What is a strength calculation?
The goal of a strength calculation of a component or structure is to evaluate whether a structure will fail, subjected to one or more loads, for a chosen combination of geometry, material and environmental factors.
A structure can fail through different failure modes:
- Static failure: material failure on a location of the structure caused by a single, static load.
- Material fatigue: crack initiation and growth in a structure, due to repetitive loading with loss of stiffness, potentially leading to full fracture.
- Buckling: a sudden, uncontrolled deflection of a structure, due to loss of stability, caused by a compressive load.
- Creep: a continuously increasing strain, eventually leading to complete failure. Creep is caused by an externally applied load at higher temperatures, typically at and above 30-40% of the melting temperature (in Kelvin) of the material.
When is a structure sufficiently strong?
Allowable material stresses
A strength calculation checks if the material stresses in a structure are below an allowable stress. The allowable material stress is the stress a material can take before it either permanently deforms or completely breaks, reduced by one or more safety factors.
The required safety factors to be used in a strength calculation, are usually imposed by international standards, developed for specific industries and applications. Safety factors are necessary to deal with uncertainties: uncertainties about occurring loads and uncertainties regarding mechanical properties of the material. The value of the safety factor depends on:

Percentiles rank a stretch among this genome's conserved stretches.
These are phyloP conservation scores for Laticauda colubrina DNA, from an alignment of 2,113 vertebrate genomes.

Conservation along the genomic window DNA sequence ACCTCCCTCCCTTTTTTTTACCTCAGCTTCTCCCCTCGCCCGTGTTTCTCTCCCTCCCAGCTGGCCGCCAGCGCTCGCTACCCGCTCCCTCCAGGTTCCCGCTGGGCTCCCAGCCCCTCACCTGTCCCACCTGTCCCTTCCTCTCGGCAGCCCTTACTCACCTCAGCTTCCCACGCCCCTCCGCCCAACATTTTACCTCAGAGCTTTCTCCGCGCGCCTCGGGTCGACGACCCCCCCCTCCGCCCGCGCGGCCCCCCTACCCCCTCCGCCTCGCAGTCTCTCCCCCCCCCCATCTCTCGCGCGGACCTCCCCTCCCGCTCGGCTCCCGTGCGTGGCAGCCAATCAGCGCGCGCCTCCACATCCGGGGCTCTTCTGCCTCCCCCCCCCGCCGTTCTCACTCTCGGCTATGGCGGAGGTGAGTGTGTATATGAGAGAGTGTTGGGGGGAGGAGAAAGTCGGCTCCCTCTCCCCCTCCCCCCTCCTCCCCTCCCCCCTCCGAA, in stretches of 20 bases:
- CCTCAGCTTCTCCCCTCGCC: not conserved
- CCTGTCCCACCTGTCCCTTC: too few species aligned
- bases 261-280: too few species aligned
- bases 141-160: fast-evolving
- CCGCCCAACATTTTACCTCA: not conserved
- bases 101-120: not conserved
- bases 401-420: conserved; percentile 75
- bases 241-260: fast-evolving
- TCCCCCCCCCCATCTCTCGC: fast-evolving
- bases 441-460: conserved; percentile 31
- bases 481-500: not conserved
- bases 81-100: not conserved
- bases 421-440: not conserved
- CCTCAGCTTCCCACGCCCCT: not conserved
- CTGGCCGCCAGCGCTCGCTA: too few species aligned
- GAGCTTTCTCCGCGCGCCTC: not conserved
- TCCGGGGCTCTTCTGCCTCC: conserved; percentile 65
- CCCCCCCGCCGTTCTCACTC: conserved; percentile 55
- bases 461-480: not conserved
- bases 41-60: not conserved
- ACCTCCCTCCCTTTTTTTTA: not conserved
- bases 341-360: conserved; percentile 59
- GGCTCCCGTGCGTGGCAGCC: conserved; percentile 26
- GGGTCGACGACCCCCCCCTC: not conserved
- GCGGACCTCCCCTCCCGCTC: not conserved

- the level of uncertainty
- the probability a certain load or combination of loads will occur
- the severity of the consequences when a structure or a part of it will fail (severe injuries/decease, considerable environmental damage, important financial loss)
Safety factors applied on external loads can be classified as:
- permanent/invariable loads (e.g. self-weight of the structure)
- variable loads (e.g. wind load)
The safety factor required for a variable load is generally larger than required for a permanent load.
The stiffness of a structure
A strength calculation also evaluates the stiffness of a structure. The stiffness of a construction is determined by:
- the stiffness of the geometry (a tall, slender structure vs. a short, robust construction)
- the joint between components (stiff or flexible joint)
- the stiffness of the material (e.g. steel is 3x stiffer than aluminium)
Calculating the stiffness of a structure is important for several reasons:
- serviceability of the structure: when a construction strongly deforms or deflects, but there is no danger for structural failure, the design can still be rejected when the serviceability is not guaranteed. An excessively deformed structural beam can cause cracks in the plasterwork of a building or hamper the opening and closing of windows or doors, but still not showing any issues on strength and stability.
- stability: a structure with limited stiffness is more vulnerable for instability (see buckling above)
- resonance: every component has multiple natural or resonance frequencies. A structure subject to a vibration load with a frequency close to one of the resonance frequencies, can suffer severe damage due to excessive deformations. Besides the mass, the stiffness of the structure determines those resonance frequencies.
How is a strength calculation carried out?